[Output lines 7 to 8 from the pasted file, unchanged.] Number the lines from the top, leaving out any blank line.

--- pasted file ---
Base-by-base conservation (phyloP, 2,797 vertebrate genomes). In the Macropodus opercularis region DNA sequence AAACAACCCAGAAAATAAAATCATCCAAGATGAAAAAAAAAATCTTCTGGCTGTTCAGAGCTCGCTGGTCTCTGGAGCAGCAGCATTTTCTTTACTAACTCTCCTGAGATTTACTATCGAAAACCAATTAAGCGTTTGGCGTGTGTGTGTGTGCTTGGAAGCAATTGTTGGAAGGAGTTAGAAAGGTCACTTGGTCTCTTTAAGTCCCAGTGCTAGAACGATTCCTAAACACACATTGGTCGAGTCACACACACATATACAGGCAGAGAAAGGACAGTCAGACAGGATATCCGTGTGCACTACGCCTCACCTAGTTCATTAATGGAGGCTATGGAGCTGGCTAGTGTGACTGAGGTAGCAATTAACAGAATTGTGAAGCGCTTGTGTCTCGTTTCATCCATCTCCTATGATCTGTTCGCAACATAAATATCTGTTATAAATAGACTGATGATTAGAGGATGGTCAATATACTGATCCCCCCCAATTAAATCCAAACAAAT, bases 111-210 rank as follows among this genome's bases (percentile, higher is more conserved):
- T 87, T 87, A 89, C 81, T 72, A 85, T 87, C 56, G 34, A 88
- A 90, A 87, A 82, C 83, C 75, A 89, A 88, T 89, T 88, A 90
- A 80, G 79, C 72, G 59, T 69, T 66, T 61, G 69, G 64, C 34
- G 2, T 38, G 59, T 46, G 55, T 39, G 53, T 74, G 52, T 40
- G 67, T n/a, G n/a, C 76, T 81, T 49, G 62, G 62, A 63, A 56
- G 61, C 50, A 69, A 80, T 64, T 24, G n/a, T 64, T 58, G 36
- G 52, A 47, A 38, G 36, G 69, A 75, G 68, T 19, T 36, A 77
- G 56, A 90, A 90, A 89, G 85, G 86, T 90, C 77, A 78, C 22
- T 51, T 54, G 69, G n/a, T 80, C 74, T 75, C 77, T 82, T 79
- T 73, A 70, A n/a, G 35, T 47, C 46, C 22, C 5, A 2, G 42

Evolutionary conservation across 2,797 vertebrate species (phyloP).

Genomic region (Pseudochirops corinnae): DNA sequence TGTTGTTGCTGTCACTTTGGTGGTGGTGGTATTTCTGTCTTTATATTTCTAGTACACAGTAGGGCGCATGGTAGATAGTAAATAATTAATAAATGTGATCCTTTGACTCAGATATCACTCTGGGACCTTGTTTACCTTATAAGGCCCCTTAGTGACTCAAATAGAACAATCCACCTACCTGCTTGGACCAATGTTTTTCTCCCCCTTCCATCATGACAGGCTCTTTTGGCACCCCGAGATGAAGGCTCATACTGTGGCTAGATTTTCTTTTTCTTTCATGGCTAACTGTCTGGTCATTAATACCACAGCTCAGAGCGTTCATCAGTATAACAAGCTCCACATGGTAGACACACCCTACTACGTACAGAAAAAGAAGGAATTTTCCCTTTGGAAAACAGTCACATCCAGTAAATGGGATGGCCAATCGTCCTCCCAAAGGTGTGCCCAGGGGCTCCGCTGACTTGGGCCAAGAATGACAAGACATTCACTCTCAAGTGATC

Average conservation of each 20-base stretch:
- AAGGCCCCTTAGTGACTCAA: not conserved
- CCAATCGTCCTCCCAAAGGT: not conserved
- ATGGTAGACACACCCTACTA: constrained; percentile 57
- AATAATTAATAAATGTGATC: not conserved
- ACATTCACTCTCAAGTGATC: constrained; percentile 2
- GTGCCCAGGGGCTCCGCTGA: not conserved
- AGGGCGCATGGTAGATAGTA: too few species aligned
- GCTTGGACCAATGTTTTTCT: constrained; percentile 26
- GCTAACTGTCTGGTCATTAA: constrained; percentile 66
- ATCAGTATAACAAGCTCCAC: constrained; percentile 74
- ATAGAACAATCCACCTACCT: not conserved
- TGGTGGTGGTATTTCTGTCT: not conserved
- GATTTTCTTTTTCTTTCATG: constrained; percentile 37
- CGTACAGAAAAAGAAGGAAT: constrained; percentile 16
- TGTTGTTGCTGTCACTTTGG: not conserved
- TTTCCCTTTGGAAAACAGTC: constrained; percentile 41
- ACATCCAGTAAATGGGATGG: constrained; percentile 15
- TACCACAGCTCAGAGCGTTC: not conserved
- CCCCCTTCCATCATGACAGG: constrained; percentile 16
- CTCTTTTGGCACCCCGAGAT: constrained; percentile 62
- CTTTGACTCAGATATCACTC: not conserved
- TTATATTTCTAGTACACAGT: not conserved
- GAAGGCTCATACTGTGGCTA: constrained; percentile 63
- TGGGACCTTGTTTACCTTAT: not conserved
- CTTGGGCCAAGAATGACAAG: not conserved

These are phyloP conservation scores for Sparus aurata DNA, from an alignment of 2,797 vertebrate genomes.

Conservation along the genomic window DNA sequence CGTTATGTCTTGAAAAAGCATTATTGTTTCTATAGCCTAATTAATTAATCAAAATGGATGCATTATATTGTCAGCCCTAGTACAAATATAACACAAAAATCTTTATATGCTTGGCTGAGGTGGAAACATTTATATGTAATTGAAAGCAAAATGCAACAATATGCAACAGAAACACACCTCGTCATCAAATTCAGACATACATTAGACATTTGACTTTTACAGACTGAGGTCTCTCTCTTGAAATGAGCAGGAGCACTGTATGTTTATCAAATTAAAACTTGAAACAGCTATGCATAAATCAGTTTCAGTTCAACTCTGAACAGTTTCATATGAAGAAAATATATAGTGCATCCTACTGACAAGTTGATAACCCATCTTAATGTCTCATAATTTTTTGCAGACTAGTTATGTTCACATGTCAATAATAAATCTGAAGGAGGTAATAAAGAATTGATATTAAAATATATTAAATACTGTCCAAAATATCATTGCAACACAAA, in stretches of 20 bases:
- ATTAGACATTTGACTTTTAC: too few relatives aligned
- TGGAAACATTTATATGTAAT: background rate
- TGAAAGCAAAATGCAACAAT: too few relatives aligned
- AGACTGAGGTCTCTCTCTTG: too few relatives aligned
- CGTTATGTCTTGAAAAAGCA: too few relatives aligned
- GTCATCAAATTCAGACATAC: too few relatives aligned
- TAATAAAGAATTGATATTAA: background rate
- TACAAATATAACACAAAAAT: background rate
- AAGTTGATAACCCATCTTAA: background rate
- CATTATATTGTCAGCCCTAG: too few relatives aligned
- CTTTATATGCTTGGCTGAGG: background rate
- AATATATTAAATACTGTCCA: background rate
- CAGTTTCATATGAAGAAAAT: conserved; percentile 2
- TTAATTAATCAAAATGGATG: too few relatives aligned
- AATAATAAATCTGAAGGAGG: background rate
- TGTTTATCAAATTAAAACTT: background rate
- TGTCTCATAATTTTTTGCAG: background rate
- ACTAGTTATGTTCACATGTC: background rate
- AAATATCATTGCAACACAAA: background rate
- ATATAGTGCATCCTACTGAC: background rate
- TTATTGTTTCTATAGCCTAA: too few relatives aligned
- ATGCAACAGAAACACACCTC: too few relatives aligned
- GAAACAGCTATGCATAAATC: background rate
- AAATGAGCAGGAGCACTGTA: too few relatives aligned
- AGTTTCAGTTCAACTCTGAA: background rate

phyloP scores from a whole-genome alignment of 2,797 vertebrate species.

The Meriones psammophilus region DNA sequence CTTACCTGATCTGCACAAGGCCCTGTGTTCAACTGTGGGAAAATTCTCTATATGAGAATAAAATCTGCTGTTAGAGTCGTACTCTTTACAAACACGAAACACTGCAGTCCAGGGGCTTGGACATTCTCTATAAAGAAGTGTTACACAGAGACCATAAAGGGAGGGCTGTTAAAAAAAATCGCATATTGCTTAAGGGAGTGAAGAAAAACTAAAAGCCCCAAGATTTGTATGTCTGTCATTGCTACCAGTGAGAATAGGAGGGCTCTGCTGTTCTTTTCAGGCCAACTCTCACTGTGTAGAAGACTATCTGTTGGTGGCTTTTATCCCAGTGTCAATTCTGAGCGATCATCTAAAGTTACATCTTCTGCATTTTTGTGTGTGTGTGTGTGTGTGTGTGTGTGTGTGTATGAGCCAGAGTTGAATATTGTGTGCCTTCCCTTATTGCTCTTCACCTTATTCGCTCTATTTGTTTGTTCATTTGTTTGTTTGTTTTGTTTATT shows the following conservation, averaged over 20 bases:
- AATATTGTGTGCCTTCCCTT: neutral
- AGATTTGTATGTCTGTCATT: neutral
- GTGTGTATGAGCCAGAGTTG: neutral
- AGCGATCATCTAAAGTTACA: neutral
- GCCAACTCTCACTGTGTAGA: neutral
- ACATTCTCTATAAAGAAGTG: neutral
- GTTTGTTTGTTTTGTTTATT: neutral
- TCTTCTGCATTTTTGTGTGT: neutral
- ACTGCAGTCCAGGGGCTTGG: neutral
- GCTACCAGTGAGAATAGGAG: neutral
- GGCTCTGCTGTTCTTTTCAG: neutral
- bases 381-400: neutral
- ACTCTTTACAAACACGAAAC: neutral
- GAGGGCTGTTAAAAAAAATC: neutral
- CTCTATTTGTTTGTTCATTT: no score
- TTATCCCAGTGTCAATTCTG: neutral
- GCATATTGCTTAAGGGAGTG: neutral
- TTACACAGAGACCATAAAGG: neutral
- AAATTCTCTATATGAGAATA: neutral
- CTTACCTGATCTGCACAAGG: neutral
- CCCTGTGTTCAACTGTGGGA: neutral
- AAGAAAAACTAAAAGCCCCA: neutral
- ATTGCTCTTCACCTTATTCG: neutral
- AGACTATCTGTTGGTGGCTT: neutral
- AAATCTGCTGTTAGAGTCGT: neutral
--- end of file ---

- G 61, C 50, A 69, A 80, T 64, T 24, G n/a, T 64, T 58, G 36
- G 52, A 47, A 38, G 36, G 69, A 75, G 68, T 19, T 36, A 77